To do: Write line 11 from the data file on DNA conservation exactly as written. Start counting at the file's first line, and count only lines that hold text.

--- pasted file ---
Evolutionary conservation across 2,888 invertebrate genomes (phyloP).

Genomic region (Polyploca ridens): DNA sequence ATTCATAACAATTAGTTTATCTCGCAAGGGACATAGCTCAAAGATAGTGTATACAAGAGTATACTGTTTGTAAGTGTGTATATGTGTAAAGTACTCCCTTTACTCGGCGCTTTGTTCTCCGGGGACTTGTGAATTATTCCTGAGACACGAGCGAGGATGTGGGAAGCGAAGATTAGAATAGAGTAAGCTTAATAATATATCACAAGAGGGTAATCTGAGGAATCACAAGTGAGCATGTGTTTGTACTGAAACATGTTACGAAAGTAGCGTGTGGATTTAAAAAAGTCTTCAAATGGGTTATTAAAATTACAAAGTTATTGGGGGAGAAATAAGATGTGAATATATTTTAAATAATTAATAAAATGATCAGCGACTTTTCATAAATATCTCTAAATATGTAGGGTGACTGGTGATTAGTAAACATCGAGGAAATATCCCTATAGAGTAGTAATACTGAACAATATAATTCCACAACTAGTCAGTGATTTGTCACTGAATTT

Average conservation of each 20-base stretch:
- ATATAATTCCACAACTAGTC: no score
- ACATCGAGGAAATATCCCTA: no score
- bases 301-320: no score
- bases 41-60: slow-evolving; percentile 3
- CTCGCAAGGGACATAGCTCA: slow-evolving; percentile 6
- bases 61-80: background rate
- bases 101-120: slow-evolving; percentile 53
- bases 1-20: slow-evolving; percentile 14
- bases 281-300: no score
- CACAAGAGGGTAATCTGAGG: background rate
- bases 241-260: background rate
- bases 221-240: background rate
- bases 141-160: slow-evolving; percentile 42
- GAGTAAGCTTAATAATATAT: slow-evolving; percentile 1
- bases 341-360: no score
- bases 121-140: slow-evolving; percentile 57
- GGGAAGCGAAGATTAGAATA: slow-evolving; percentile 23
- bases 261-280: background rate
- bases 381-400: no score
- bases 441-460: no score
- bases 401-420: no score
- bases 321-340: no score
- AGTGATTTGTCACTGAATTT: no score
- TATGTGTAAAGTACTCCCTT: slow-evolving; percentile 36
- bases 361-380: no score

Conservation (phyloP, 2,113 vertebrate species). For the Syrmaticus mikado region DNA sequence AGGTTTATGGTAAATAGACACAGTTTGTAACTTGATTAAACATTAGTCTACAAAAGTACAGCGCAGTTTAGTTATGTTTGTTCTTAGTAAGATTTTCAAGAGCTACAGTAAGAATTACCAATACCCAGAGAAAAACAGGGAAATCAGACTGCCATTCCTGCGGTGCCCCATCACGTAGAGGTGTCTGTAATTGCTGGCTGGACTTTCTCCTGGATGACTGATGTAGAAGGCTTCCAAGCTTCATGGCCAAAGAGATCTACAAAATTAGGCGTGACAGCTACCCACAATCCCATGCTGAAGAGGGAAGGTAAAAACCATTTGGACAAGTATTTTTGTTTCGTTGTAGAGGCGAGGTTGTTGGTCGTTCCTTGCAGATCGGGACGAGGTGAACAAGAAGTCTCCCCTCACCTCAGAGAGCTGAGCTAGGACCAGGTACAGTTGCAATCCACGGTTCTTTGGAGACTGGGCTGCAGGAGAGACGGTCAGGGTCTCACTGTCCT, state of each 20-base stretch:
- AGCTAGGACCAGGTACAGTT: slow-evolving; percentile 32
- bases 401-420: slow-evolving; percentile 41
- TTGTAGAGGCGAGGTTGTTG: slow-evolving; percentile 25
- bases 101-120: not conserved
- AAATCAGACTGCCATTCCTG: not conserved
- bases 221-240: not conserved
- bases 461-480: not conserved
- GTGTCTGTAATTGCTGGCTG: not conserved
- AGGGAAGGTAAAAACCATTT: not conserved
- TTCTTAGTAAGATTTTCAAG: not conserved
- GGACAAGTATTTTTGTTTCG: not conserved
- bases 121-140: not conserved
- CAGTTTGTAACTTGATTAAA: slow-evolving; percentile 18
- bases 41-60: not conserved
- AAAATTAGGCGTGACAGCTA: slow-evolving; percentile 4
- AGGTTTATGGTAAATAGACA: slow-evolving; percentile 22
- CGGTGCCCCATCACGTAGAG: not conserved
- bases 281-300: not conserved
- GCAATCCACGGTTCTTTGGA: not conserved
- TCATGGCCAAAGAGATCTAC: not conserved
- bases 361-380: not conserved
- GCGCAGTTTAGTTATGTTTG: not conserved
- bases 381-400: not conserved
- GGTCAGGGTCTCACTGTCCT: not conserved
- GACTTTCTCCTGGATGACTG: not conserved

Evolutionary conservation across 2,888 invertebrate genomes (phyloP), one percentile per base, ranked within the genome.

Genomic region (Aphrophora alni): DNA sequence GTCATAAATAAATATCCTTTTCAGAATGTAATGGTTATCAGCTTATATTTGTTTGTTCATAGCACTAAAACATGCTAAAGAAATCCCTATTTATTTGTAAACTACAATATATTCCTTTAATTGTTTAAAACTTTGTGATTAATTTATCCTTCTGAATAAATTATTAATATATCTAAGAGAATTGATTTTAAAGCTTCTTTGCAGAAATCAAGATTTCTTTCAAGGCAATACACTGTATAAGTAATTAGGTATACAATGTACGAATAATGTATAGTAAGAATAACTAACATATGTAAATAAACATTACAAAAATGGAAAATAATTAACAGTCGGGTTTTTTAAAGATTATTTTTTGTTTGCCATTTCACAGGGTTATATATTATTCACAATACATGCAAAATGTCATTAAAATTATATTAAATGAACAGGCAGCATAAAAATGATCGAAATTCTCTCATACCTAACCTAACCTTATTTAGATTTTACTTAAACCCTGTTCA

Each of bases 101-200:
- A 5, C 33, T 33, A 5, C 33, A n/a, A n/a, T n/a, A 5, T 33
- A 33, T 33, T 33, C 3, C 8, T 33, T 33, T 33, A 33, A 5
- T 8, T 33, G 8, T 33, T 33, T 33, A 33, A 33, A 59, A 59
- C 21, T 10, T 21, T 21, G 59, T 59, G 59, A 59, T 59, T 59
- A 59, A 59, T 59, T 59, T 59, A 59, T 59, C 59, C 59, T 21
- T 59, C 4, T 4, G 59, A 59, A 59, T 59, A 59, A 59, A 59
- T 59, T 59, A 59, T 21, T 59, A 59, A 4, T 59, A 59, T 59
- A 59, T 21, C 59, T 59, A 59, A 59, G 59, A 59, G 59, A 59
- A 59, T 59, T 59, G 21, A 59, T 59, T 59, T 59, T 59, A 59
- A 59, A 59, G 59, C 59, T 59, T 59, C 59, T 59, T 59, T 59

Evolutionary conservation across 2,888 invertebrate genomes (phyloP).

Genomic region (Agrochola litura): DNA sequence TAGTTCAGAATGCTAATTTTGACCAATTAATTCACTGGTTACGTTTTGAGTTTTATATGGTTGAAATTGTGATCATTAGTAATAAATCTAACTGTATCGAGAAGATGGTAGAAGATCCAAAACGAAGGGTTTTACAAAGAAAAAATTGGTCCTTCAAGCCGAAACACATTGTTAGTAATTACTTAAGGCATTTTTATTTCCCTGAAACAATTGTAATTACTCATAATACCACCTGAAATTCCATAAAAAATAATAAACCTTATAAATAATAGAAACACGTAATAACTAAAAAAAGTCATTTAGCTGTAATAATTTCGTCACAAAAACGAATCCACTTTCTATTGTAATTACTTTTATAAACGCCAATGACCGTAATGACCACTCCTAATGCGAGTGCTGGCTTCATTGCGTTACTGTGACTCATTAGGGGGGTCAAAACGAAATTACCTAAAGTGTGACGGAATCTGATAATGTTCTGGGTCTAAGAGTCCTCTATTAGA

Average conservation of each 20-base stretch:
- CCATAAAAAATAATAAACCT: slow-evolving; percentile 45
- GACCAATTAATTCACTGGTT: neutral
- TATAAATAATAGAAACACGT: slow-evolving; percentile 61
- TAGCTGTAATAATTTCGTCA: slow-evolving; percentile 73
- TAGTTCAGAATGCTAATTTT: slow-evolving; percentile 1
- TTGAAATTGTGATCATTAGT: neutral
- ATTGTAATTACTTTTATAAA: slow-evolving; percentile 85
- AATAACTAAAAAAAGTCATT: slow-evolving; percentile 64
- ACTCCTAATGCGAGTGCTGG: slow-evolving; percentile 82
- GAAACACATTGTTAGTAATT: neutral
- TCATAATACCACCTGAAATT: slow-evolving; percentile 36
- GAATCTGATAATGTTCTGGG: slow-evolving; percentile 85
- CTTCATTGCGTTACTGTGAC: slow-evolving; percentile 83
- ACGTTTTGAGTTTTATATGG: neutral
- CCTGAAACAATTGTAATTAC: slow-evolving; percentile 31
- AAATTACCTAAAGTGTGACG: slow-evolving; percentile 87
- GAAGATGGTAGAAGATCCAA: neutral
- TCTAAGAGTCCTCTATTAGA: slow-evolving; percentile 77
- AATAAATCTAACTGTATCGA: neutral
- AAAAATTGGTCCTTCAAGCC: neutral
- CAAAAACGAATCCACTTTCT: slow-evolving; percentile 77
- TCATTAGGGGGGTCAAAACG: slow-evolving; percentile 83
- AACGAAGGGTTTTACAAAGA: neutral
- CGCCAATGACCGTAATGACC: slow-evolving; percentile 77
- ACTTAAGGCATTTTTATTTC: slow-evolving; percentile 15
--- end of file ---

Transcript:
- bases 1-20: slow-evolving; percentile 14